Sebastian Raubitzek and Thomas Neubauer. Taming the Chaos in Neural Network Time Series Predictions. Entropy, 23(11), 2021. ISSN 1099-4300. doi: 10.3390/e23111424. URL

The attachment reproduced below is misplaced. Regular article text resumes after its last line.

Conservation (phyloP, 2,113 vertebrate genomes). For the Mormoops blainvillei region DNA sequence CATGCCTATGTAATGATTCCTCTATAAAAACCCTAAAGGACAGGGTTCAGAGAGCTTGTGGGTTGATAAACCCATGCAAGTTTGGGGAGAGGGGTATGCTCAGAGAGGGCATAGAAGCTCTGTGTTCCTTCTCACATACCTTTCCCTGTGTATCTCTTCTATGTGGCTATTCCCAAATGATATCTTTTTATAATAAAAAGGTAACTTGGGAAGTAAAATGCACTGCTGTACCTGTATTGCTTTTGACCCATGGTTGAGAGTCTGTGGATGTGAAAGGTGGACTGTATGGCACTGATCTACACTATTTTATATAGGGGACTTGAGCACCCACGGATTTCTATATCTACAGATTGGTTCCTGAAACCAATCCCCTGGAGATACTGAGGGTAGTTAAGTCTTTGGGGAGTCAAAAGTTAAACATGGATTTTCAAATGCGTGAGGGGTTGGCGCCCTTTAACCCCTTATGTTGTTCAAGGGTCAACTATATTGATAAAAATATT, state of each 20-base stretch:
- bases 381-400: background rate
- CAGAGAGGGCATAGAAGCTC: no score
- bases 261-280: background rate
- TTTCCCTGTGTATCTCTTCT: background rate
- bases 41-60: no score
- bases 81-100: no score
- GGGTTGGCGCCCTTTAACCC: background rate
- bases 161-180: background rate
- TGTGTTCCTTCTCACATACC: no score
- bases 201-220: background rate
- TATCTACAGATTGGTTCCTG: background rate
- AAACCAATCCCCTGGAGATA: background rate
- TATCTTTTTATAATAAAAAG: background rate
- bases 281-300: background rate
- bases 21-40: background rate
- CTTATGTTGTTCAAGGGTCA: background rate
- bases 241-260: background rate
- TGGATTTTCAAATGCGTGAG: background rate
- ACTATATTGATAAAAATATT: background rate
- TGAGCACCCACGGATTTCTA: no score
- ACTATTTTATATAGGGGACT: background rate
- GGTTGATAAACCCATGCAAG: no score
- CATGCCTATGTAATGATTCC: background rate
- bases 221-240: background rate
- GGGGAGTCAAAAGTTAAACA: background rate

Abstract: Machine learning methods, such as Long Short-Term Memory (LSTM) neural networks can predict real-life time series data. Here, we present a new approach to predict time series data combining interpolation techniques, randomly parameterized LSTM neural networks and measures of signal complexity, which we will refer to as complexity measures throughout this research. First, we interpolate the time series data under study. Next, we predict the time series data using an ensemble of randomly parameterized LSTM neural networks. Finally, we filter the ensemble prediction based on the original data complexity to improve the predictability, i.e., we keep only predictions with a complexity close to that of the training data. We test the proposed approach on five different univariate time series data. We use linear and fractal interpolation to increase the amount of data. We tested five different complexity measures for the ensemble filters for time series data, i.e., the Hurst exponent, Shannon’s entropy, Fisher’s information, SVD entropy, and the spectrum of Lyapunov exponents. Our results show that the interpolated predictions consistently outperformed the non-interpolated ones. The best ensemble predictions always beat a baseline prediction based on a neural network with only a single hidden LSTM, gated recurrent unit (GRU) or simple recurrent neural network (RNN) layer. The complexity filters can reduce the error of a random ensemble prediction by a factor of 10. Further, because we use randomly parameterized neural networks, no hyperparameter tuning is required. We prove this method useful for real-time time series prediction because the optimization of hyperparameters, which is usually very costly and time-intensive, can be circumvented with the presented approach.